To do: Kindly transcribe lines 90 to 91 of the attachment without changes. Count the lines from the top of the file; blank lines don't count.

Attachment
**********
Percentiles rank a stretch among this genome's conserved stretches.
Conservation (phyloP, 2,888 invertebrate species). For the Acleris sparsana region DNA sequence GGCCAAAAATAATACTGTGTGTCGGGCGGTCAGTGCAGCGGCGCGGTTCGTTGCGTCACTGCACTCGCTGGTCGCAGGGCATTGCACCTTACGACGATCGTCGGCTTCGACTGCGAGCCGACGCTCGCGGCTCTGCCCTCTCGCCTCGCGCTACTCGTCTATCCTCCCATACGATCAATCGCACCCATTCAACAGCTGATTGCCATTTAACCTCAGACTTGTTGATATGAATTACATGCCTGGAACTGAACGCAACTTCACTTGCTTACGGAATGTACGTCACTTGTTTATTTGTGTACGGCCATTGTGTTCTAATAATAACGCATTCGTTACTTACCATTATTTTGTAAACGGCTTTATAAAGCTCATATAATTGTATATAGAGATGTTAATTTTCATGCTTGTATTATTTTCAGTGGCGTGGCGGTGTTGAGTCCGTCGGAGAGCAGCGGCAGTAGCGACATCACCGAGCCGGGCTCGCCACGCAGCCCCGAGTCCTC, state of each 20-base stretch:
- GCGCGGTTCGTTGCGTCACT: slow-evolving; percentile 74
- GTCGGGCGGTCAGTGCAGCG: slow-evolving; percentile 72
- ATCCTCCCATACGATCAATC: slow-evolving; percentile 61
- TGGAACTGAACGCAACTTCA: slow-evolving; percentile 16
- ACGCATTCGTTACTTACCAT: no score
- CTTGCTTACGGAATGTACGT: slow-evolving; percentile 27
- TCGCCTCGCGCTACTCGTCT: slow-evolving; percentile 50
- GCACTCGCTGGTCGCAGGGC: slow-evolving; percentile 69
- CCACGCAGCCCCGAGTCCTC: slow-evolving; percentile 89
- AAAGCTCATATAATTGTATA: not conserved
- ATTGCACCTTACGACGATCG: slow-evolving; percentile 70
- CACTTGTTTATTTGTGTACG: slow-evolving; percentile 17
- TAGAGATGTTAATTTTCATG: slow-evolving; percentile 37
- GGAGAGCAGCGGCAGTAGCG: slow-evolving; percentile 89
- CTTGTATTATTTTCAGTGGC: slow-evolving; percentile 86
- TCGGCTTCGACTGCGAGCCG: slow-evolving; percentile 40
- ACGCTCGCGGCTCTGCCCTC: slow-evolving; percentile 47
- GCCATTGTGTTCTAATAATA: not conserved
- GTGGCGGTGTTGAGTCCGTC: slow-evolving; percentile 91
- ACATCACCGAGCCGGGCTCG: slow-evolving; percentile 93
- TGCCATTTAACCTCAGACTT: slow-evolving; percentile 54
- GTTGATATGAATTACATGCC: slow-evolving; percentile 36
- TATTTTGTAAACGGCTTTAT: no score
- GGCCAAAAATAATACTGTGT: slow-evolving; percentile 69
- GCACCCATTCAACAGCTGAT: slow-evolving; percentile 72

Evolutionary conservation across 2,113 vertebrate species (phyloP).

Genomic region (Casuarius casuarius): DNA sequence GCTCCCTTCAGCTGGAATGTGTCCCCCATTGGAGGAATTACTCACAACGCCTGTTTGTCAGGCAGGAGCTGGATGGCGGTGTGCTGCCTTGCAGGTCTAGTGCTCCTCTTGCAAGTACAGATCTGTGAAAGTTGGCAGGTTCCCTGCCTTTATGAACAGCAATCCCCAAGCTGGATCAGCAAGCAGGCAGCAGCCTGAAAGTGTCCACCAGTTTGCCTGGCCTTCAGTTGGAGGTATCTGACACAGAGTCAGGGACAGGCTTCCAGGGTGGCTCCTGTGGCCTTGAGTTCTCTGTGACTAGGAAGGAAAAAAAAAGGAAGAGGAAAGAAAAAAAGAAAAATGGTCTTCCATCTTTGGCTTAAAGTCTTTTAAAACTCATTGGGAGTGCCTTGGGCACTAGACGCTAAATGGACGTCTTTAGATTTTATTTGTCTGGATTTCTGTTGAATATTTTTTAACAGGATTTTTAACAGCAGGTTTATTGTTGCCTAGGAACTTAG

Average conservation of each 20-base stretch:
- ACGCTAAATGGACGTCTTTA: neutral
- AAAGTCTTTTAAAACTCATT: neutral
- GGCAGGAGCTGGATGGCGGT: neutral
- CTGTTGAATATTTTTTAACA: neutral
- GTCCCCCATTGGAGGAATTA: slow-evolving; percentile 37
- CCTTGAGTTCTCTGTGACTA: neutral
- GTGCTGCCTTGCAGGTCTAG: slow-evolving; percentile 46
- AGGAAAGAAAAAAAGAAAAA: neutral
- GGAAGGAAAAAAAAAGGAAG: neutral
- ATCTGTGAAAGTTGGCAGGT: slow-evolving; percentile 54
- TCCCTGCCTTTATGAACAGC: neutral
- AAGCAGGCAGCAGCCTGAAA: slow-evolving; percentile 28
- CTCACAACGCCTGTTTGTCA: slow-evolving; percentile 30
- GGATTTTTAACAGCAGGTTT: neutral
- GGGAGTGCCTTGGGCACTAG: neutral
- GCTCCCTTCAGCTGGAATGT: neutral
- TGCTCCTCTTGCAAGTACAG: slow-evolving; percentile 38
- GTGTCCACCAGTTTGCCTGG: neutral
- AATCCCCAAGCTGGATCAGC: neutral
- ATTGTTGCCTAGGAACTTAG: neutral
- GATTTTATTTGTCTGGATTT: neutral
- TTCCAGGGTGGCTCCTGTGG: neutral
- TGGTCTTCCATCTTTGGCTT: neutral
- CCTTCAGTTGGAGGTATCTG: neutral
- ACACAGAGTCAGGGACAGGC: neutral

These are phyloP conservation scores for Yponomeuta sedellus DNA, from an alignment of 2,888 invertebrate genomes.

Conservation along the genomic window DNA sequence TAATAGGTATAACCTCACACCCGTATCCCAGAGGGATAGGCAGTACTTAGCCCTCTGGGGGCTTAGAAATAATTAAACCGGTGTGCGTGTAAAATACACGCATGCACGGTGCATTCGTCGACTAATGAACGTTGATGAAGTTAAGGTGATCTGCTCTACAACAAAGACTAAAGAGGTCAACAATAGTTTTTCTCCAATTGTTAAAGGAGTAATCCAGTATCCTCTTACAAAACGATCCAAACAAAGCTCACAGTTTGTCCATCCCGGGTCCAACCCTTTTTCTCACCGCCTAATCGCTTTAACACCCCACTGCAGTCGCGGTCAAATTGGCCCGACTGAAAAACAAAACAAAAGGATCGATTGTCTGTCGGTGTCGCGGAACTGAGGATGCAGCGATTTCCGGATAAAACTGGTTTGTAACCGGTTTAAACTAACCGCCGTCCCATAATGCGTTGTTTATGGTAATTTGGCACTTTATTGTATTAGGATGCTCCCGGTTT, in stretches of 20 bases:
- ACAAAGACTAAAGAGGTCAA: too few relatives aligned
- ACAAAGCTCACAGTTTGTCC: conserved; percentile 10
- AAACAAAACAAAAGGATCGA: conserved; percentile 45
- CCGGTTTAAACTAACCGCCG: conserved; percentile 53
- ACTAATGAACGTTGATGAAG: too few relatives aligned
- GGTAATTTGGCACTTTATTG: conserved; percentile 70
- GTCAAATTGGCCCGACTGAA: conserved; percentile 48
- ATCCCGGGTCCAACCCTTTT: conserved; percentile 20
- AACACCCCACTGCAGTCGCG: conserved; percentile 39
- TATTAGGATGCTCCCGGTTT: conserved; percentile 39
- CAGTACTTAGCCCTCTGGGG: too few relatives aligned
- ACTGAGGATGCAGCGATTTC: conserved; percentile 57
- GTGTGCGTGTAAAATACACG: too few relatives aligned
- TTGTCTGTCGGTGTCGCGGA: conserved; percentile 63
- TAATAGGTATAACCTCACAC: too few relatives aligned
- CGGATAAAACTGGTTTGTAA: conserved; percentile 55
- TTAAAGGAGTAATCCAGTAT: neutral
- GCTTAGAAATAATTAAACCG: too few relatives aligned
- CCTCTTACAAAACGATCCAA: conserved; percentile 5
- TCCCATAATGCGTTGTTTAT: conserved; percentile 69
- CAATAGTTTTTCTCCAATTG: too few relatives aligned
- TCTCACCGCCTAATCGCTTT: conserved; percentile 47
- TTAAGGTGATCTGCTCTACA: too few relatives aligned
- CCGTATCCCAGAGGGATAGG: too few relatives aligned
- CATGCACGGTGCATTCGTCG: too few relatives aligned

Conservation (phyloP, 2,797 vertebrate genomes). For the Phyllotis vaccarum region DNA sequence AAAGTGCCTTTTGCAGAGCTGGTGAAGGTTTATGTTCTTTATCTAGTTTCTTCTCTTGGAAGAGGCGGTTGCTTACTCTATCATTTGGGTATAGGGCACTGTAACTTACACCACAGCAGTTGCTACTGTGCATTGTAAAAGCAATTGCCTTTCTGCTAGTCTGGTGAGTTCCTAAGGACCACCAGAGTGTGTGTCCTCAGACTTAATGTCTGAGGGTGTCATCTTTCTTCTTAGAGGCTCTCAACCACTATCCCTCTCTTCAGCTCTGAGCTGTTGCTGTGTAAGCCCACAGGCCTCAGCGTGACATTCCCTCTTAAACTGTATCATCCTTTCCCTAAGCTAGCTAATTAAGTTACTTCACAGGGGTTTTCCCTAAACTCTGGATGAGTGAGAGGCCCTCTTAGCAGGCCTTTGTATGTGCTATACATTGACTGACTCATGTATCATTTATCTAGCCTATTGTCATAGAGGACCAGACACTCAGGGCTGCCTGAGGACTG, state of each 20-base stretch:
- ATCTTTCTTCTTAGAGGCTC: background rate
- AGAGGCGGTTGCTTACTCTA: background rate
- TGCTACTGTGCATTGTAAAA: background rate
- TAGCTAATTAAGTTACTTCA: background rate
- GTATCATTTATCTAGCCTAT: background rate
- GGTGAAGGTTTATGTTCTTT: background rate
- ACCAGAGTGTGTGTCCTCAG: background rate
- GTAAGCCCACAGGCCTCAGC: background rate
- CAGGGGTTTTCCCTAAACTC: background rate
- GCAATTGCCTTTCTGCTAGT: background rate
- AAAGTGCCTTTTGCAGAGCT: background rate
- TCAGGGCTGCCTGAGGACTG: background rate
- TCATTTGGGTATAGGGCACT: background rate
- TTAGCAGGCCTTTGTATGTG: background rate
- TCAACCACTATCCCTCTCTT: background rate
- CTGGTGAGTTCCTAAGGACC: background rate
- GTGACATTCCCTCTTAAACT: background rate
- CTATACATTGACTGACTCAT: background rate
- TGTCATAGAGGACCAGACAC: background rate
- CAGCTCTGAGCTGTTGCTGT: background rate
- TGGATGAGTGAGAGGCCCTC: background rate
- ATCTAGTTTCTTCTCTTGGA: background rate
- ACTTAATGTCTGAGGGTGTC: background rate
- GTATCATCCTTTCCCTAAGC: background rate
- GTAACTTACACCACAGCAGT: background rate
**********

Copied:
- ACCAGAGTGTGTGTCCTCAG: background rate
- GTAAGCCCACAGGCCTCAGC: background rate